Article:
Past Event19 Jun - 11 Jul 2021

Hoki Mai ki Ahau (Return to Me)

No longer available

Auckland Live Digital Stage, Aotea Square

Visual arts

Hoki Mai ki Ahau (Return to Me) creates an oasis of digital calm and a healing soundscape in the heart of Tāmaki Makaurau.   

Fusing taonga pūoro (traditional Māori musical instruments) with interactive digital media, this work gently comes to life through the movement of audiences and passers-by.  As people approach the screen, they trigger the ebb and flow of taonga pūoro, while meditative footage of Aotearoa reinforce the spiritual connection of the instruments to the natural world.

Hoki Mai ki Ahau (Return to Me) artists, Jeff Nusz and Jerome Kavanagh, started to develop this work during the 2020 Covid-19 Alert Level 4 lockdown.

 “During the pandemic, among the anxiety and uncertainty it has brought, Jerome and I (and many others I'm sure) have found a great deal of solace spending time in nature. Watching a running stream, sitting by the rolling sea, walking a muddy path under a canopy of leaves - these can be a grounding and restorative experience. When we talked, Jerome spoke about how the music of the taonga pūoro can act as a sort of conduit, reconnecting people to nature and natural forces. The slow motion of the lockdown period also felt like a return to a calmer, more humane pace of life. All these things were in our minds as we made this work. The title also reminds us of a sort of prayer, hoping for the safe return of loved ones separated or suffering during the pandemic.” - Jeff Nusz

Commissioned by Auckland Live with support from Creative New Zealand

About the artists

Jeff Nusz – Interactive Artist

Jeff Nusz is an interactive artist based in Auckland. His installations and online pieces attempt to offer new perspectives on complex and invisible phenomenon through playful interaction. Nusz enjoys collaborations as a way of exploring the creative processes of other artists and discovering places neither could reach alone. He co-founded Screens, an online gallery for interactive art, which among other work, featured his collaborations with John Ward Knox, Seung Yul Oh and Jae Hoon Lee. As creative lead of the Google Data Arts Team in San Francisco (2014-2017), he created interactive works with international artists for a global audience. He has recently exhibited digital arts works at Te Tuhi, Artspace, A4 Gallery, The Physics Room, and on the Auckland Live Digital Stage.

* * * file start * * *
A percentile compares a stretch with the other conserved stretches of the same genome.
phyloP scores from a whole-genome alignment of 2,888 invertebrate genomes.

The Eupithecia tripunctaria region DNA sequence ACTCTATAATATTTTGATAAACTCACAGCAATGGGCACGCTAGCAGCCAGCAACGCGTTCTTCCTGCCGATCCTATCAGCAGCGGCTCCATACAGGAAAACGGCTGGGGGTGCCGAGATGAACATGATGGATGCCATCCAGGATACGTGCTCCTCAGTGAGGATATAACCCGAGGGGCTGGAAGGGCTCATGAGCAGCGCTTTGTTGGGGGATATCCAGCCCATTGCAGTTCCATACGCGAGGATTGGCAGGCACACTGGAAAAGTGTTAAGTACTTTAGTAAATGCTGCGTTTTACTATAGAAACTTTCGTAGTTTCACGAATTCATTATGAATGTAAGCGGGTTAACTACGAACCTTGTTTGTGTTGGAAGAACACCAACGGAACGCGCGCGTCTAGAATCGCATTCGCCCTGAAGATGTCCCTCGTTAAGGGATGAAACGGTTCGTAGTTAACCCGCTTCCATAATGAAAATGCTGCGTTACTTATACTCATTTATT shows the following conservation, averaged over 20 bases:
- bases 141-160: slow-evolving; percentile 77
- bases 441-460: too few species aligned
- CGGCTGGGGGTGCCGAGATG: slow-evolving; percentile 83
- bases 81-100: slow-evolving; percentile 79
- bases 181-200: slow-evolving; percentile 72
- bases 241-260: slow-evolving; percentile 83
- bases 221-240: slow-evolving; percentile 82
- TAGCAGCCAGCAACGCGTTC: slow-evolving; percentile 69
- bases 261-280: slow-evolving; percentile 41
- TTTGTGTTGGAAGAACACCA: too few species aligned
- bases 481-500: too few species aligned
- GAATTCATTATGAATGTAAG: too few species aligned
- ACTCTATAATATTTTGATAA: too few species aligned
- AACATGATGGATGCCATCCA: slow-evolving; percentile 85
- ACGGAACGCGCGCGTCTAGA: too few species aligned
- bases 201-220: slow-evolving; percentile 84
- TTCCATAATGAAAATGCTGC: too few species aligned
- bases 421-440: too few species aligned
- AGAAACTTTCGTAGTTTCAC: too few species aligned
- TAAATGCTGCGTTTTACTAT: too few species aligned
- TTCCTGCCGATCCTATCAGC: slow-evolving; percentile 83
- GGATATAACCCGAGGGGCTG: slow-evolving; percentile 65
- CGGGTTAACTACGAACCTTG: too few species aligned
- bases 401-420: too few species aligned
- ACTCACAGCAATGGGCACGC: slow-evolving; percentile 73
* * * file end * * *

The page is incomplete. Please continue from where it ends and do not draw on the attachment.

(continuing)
As a creative technologist, Nusz has created award-winning interactive experiences for international brands including Sony, Samsung, PWC, Google and Tourism NZ. 

Jerome Kavanagh – Sound Artist

Grammy Award-winning featured soloist and Māori musical instrument specialist Jerome Kavanagh (Poutama) hails from the Mokai Patea, Maniapoto, Kahungunu tribes, and the Caomhanach clan in Ireland. He was first introduced to the sound of taonga pūoro at age 16 by one of his aunties. A family owned koauau (Māori cross-blown flute) was the first instrument he recalls learning to play. His work focuses on sharing with the next generations in schools and he is part of a movement introducing Māori music, art and culture to the world. Over his career he has performed/recorded with artists from a variety of different genres ranging from hip hop to classical. His collaborations include Small Island Big Song, The Royal Philharmonic Orchestra (U.K), Moana and the Tribe (N.Z) Daniel Beddingfield, Hayley Westenra, Joler Gaan (Bangladesh), Kevin Mark Trail "The Streets" (U.K) and two times Grammy Award-winning composer Christopher Tin (U.S.A).

Sam Peacocke - Cinematographer

Sam Peacocke won attention for his work on a slate of distinctive music videos, for everyone from King Kapisi (Lollipop) to The Mint Chicks (Vodafone Award-winner Crazy? Yes! Dumb? No!) Peacocke's dramatic debut — the short film Manurewa — reimagines events surrounding a high-profile 2008 liquor store shooting. At the 2011 Berlin Film Festival, it won the Crystal Bear for best short film in its section. Peacocke has also won awards for several commercials, and for 2012's Beautiful Machine, a feature-length documentary on Kiwi rock band Shihad.

Sam is a co-founder and cinematographer for Ariel Moving Camera, a drone filming company that has worked with Disney, Netflix, Warner Brothers, BBC, and Amazon Studios. 

Be the first to know about live events in Auckland!